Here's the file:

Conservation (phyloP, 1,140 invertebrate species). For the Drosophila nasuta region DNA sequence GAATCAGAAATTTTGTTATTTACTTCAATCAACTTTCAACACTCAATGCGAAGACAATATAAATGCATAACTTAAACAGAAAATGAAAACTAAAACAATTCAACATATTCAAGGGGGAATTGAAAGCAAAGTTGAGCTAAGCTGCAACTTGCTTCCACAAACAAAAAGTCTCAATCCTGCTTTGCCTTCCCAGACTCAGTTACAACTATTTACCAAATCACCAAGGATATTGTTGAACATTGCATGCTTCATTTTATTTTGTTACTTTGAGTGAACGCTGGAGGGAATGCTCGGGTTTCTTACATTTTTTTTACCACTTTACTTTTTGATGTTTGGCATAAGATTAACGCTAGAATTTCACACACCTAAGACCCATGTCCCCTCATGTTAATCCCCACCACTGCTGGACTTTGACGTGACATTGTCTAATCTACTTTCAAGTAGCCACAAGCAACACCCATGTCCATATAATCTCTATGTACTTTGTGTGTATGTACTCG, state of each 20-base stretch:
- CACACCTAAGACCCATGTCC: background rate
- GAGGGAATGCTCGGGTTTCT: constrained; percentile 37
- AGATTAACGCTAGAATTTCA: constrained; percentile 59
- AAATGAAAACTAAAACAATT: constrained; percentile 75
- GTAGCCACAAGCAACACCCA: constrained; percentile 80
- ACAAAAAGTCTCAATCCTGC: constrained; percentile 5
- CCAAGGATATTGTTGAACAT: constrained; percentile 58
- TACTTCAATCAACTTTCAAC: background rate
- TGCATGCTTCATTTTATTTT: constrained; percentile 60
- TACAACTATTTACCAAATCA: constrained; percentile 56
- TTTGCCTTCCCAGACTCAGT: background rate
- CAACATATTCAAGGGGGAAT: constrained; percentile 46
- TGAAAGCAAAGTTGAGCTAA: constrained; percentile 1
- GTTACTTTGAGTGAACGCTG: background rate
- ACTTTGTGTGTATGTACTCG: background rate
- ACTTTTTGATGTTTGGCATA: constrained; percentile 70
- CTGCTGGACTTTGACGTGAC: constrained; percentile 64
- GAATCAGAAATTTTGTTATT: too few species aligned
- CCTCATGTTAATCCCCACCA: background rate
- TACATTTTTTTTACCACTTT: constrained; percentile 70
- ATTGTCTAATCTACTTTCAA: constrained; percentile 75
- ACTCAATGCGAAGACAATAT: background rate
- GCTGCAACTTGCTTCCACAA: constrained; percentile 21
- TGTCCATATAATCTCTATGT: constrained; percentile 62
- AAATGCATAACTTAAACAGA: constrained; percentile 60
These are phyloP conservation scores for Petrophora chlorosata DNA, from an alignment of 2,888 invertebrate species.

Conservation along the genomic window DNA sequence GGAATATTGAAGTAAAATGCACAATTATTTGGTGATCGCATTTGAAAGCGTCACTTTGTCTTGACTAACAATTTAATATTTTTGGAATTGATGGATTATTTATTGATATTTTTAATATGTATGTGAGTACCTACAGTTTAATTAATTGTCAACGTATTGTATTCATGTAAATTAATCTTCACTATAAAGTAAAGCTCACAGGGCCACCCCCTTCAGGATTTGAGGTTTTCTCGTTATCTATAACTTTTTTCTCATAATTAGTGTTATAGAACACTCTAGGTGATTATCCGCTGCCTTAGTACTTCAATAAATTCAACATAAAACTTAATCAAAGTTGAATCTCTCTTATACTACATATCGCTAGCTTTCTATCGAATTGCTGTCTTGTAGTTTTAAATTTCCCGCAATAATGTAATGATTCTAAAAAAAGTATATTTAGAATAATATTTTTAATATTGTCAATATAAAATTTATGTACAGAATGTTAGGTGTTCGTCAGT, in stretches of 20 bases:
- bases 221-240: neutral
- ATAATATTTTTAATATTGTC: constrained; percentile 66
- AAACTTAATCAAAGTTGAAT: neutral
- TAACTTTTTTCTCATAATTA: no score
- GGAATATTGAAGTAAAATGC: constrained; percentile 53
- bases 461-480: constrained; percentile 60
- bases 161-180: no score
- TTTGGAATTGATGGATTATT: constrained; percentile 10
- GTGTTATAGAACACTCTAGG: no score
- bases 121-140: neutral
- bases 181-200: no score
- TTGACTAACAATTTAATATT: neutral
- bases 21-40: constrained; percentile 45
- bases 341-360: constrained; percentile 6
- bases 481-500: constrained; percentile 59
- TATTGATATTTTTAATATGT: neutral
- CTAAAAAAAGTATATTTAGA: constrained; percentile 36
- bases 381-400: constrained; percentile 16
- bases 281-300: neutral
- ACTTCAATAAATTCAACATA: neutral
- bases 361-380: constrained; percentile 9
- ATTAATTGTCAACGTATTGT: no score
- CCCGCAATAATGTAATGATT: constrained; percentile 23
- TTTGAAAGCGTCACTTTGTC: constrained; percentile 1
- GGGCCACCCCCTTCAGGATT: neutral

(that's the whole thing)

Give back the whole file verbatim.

Conservation (phyloP, 1,140 invertebrate species). For the Drosophila nasuta region DNA sequence GAATCAGAAATTTTGTTATTTACTTCAATCAACTTTCAACACTCAATGCGAAGACAATATAAATGCATAACTTAAACAGAAAATGAAAACTAAAACAATTCAACATATTCAAGGGGGAATTGAAAGCAAAGTTGAGCTAAGCTGCAACTTGCTTCCACAAACAAAAAGTCTCAATCCTGCTTTGCCTTCCCAGACTCAGTTACAACTATTTACCAAATCACCAAGGATATTGTTGAACATTGCATGCTTCATTTTATTTTGTTACTTTGAGTGAACGCTGGAGGGAATGCTCGGGTTTCTTACATTTTTTTTACCACTTTACTTTTTGATGTTTGGCATAAGATTAACGCTAGAATTTCACACACCTAAGACCCATGTCCCCTCATGTTAATCCCCACCACTGCTGGACTTTGACGTGACATTGTCTAATCTACTTTCAAGTAGCCACAAGCAACACCCATGTCCATATAATCTCTATGTACTTTGTGTGTATGTACTCG, state of each 20-base stretch:
- CACACCTAAGACCCATGTCC: background rate
- GAGGGAATGCTCGGGTTTCT: constrained; percentile 37
- AGATTAACGCTAGAATTTCA: constrained; percentile 59
- AAATGAAAACTAAAACAATT: constrained; percentile 75
- GTAGCCACAAGCAACACCCA: constrained; percentile 80
- ACAAAAAGTCTCAATCCTGC: constrained; percentile 5
- CCAAGGATATTGTTGAACAT: constrained; percentile 58
- TACTTCAATCAACTTTCAAC: background rate
- TGCATGCTTCATTTTATTTT: constrained; percentile 60
- TACAACTATTTACCAAATCA: constrained; percentile 56
- TTTGCCTTCCCAGACTCAGT: background rate
- CAACATATTCAAGGGGGAAT: constrained; percentile 46
- TGAAAGCAAAGTTGAGCTAA: constrained; percentile 1
- GTTACTTTGAGTGAACGCTG: background rate
- ACTTTGTGTGTATGTACTCG: background rate
- ACTTTTTGATGTTTGGCATA: constrained; percentile 70
- CTGCTGGACTTTGACGTGAC: constrained; percentile 64
- GAATCAGAAATTTTGTTATT: too few species aligned
- CCTCATGTTAATCCCCACCA: background rate
- TACATTTTTTTTACCACTTT: constrained; percentile 70
- ATTGTCTAATCTACTTTCAA: constrained; percentile 75
- ACTCAATGCGAAGACAATAT: background rate
- GCTGCAACTTGCTTCCACAA: constrained; percentile 21
- TGTCCATATAATCTCTATGT: constrained; percentile 62
- AAATGCATAACTTAAACAGA: constrained; percentile 60
These are phyloP conservation scores for Petrophora chlorosata DNA, from an alignment of 2,888 invertebrate species.

Conservation along the genomic window DNA sequence GGAATATTGAAGTAAAATGCACAATTATTTGGTGATCGCATTTGAAAGCGTCACTTTGTCTTGACTAACAATTTAATATTTTTGGAATTGATGGATTATTTATTGATATTTTTAATATGTATGTGAGTACCTACAGTTTAATTAATTGTCAACGTATTGTATTCATGTAAATTAATCTTCACTATAAAGTAAAGCTCACAGGGCCACCCCCTTCAGGATTTGAGGTTTTCTCGTTATCTATAACTTTTTTCTCATAATTAGTGTTATAGAACACTCTAGGTGATTATCCGCTGCCTTAGTACTTCAATAAATTCAACATAAAACTTAATCAAAGTTGAATCTCTCTTATACTACATATCGCTAGCTTTCTATCGAATTGCTGTCTTGTAGTTTTAAATTTCCCGCAATAATGTAATGATTCTAAAAAAAGTATATTTAGAATAATATTTTTAATATTGTCAATATAAAATTTATGTACAGAATGTTAGGTGTTCGTCAGT, in stretches of 20 bases:
- bases 221-240: neutral
- ATAATATTTTTAATATTGTC: constrained; percentile 66
- AAACTTAATCAAAGTTGAAT: neutral
- TAACTTTTTTCTCATAATTA: no score
- GGAATATTGAAGTAAAATGC: constrained; percentile 53
- bases 461-480: constrained; percentile 60
- bases 161-180: no score
- TTTGGAATTGATGGATTATT: constrained; percentile 10
- GTGTTATAGAACACTCTAGG: no score
- bases 121-140: neutral
- bases 181-200: no score
- TTGACTAACAATTTAATATT: neutral
- bases 21-40: constrained; percentile 45
- bases 341-360: constrained; percentile 6
- bases 481-500: constrained; percentile 59
- TATTGATATTTTTAATATGT: neutral
- CTAAAAAAAGTATATTTAGA: constrained; percentile 36
- bases 381-400: constrained; percentile 16
- bases 281-300: neutral
- ACTTCAATAAATTCAACATA: neutral
- bases 361-380: constrained; percentile 9
- ATTAATTGTCAACGTATTGT: no score
- CCCGCAATAATGTAATGATT: constrained; percentile 23
- TTTGAAAGCGTCACTTTGTC: constrained; percentile 1
- GGGCCACCCCCTTCAGGATT: neutral